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A Study of Life-Situation Antecedence, Personality and Motivational Patterns of Small Scale Women Entrepreneurs

International Journal of Applied Entrepreneurship (ISSN: 1742-5824) Volume 2 Issue 1

Dr. T. J. Kamalanabhan
Professor
Department of Management Studies
Indian Institute of Technology, Madras, India.

Dr. V. Vijaya
Assistant Professor
Manipal Institute of Management
Bangalore, India.

Abstract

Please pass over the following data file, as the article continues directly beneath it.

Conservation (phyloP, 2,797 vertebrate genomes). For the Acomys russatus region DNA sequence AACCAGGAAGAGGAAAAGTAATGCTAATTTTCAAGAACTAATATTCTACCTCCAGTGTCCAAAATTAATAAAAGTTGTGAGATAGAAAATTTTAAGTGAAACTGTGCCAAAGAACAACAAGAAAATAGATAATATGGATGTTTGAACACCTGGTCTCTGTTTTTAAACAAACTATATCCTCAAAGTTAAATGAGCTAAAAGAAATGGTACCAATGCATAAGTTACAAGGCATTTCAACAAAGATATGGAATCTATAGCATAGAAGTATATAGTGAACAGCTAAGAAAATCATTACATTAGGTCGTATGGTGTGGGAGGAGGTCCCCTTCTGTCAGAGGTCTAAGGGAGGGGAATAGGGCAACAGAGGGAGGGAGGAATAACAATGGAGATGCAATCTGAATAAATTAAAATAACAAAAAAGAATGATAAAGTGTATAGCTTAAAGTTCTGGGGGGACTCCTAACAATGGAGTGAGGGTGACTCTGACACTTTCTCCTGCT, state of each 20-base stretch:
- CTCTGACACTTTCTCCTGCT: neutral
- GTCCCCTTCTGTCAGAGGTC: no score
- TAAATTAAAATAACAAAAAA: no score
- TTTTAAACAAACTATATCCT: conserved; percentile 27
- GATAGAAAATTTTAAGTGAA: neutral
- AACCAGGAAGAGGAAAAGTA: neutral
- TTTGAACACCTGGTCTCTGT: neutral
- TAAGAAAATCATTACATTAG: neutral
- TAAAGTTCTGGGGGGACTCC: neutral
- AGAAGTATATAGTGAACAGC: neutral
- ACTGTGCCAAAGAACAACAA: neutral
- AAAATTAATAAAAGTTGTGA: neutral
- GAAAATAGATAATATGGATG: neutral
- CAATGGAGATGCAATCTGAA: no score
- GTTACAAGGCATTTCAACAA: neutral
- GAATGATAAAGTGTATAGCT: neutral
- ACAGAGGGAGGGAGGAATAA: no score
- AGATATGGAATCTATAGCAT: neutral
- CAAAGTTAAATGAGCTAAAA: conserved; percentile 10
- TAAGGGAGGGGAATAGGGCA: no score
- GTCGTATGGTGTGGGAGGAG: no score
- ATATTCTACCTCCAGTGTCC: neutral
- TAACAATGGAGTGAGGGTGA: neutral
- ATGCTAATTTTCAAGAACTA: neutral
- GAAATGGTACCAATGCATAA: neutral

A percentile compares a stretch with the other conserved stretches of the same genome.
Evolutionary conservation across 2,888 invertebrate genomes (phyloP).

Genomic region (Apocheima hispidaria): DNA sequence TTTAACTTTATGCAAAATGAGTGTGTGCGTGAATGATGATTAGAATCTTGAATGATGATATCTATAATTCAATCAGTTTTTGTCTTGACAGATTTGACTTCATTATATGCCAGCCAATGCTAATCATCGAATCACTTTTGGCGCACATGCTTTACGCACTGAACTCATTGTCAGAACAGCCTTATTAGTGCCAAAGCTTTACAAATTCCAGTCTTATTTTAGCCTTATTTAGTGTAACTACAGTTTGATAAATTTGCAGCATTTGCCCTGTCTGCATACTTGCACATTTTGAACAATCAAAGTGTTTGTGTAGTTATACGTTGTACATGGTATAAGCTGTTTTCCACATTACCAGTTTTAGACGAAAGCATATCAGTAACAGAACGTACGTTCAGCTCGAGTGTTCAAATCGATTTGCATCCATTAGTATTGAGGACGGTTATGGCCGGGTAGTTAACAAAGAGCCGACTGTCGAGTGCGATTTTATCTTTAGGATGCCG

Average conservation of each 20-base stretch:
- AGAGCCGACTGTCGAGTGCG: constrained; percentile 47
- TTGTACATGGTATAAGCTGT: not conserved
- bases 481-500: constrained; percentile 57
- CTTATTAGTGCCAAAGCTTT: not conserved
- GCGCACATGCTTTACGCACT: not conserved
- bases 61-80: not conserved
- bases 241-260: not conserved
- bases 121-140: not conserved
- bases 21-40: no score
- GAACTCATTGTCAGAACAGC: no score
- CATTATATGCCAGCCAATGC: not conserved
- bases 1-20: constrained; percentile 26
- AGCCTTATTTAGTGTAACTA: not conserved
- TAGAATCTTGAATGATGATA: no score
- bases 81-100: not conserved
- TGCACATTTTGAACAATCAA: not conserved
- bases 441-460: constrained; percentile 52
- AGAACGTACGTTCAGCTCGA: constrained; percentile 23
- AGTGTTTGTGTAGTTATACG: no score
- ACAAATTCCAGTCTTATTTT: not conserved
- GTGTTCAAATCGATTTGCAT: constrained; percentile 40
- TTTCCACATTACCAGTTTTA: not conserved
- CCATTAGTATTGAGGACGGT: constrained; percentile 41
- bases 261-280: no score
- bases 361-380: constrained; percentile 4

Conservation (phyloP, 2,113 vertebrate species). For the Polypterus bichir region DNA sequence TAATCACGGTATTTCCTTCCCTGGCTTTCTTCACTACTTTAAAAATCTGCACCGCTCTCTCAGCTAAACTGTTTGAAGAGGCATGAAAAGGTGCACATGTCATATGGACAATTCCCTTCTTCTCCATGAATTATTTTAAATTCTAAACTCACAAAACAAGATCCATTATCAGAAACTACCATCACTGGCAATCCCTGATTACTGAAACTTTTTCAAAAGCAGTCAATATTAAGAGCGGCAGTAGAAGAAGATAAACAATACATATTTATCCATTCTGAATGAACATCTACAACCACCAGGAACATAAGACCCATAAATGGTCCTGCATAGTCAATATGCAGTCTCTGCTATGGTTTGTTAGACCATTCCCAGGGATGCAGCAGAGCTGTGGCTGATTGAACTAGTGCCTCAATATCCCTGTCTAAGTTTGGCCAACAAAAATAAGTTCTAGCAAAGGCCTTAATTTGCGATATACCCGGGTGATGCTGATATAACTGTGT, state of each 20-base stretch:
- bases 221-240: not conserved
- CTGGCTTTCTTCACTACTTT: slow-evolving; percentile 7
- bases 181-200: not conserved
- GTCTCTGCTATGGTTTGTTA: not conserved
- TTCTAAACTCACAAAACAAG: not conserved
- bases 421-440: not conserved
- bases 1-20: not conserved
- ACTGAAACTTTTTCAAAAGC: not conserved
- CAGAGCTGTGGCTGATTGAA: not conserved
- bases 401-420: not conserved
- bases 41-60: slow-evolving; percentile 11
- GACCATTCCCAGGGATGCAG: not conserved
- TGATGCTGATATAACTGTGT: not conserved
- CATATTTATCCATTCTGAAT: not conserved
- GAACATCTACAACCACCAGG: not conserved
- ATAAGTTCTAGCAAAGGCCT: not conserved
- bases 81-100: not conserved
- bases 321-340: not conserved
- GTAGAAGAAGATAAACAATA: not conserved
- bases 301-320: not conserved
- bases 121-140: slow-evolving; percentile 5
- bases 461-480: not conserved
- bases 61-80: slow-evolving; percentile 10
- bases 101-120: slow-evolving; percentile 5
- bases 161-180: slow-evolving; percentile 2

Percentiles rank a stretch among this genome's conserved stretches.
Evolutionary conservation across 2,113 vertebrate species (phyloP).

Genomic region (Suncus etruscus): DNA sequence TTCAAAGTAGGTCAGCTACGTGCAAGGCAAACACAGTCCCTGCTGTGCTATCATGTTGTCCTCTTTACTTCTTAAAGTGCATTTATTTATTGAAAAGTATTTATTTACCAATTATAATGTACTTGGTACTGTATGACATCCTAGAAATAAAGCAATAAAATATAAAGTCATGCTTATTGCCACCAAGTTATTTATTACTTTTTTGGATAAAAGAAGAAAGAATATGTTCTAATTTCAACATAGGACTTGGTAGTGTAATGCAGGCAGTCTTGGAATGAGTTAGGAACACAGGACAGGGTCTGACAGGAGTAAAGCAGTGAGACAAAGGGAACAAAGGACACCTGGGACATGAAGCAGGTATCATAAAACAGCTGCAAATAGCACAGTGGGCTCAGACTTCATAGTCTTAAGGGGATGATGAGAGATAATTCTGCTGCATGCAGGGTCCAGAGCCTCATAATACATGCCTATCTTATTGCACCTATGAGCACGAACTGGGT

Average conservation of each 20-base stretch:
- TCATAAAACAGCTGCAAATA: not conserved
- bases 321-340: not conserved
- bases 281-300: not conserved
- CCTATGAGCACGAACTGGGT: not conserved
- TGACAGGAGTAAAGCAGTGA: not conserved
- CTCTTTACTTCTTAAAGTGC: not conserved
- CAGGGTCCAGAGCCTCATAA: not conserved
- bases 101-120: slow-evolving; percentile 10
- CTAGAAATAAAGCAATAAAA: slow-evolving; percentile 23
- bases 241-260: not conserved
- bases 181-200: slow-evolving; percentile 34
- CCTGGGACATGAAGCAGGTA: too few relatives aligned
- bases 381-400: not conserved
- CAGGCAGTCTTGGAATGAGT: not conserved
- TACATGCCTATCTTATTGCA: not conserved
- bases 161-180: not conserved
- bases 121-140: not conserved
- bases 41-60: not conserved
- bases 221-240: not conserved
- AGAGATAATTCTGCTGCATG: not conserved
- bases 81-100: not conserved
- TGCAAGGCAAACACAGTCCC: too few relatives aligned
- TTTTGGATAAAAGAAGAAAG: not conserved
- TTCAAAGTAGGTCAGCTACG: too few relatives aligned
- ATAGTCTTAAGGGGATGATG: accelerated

This research study focused on the psychological aspects of the entrepreneurial intention of small-scale women entrepreneurs in the manufacturing, trading and service sectors. The variables studied were life situation antecedence, personality, entrepreneurial motivation and business related variables. The tools used for the study were life situation antecedence scale, personality questionnaire and entrepreneurial motivation scale. Three hundred women entrepreneurs from manufacturing, trading and service sectors and two hundred non-entrepreneurs from supervisory and clerical cadres from India participated in this study. Univariate and multivariate analyses were done to process the data. The results reveal that there are significant contributions of life situation antecedence, personality and business related variables in contributing to entrepreneurial intention in small-scale women entrepreneurs. The women entrepreneurs have been found to have lower psychological support, poorer work condition and lesser competence compared to women non-entrepreneurs in life situation antecedence. Certain life situation antecedence variables, personality variables and motivational factors were found to explain differences in the entrepreneurial intention of women entrepreneurs in the manufacturing, trading and service sectors.